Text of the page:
What are some other potential 'gotchas' though and guidelines when working with lazy loading?

It's recommended not to add loading to images that are above the fold.

Now I know personally that it can be difficult to know if an image is above the fold or not above the fold.

There's a lot of different devices, but a hero image is a good example in all likelihood that is going to be above the fold.

And we don't want to add it to that because there's extra processing time where the browser has some notice that it is visible already and then go and fetch it.

We want that to happen as soon as possible.

A footer is likely something that is definitely not going to be above the fold.

So images down there, lazy load them and you'll be fine.

The second gotcha is that Chrome is not going to lazy load hidden iframes.

These are used for sneaky tracking or something like that, but it's worth noting.

If the iframe isn't visible, this could be display:none or any of those sort of CSS variations, then it won't be lazy loaded, but requested eagerly.

Lazy load does not affect CSS background images.

There isn't a way in this setup to lazy load a CSS-defined background image.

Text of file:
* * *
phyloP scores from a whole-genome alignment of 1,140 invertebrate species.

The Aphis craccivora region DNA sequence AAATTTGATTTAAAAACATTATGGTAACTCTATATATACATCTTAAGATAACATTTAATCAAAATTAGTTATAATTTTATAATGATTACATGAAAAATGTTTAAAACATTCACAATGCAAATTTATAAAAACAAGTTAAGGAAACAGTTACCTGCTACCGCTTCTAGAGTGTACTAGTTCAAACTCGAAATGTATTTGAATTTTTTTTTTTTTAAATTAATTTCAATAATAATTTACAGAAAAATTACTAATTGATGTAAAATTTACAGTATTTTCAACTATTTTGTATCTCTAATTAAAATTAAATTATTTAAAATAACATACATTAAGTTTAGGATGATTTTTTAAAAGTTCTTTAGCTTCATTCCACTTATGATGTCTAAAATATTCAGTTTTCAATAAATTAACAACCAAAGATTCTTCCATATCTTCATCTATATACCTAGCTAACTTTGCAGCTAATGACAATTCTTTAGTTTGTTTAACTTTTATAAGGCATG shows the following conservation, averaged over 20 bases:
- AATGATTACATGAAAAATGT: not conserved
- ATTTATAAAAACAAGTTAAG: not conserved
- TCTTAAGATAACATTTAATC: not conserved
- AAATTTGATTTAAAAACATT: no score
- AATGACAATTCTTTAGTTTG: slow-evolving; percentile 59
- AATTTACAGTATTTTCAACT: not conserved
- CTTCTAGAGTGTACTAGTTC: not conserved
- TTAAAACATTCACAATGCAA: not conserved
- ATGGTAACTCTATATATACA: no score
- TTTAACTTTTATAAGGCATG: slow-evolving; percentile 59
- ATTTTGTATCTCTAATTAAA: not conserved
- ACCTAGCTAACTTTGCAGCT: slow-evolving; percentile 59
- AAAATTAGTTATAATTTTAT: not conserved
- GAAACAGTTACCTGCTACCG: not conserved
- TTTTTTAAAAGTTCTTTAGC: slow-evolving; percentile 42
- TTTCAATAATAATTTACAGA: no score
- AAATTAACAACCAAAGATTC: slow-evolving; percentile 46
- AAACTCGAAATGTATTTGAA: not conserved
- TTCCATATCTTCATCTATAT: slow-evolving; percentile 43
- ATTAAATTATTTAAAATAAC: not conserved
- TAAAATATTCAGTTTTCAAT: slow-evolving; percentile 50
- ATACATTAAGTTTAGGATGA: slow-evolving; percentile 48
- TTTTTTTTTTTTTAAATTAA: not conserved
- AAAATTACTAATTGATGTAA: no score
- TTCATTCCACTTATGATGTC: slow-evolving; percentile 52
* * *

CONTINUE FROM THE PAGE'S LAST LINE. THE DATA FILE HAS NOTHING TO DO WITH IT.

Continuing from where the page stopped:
If you want the image to be lazy loaded, then you need to use the image element.

You will want to be considerate of 'Layout Shift', or 'Cumulative Layout Shift' if you're thinking from a web vitals sense.

So what's that?

Well I also (shameless plug) did a talk covering aspect ratio at Web Directions: hover.

So if you have access to the videos, I go into this a lot more detail in that talk, but the gist of it is this: if you lazy load an image that doesn't have width or height, it can cause the content of your page to jump.

I'm sure many of us have had this happen - when you're going to do something the image jumps and you've now clicked the wrong link or clicked something that you didn't mean to.

In this case, we're now permanently subscribed to my cat newsletter.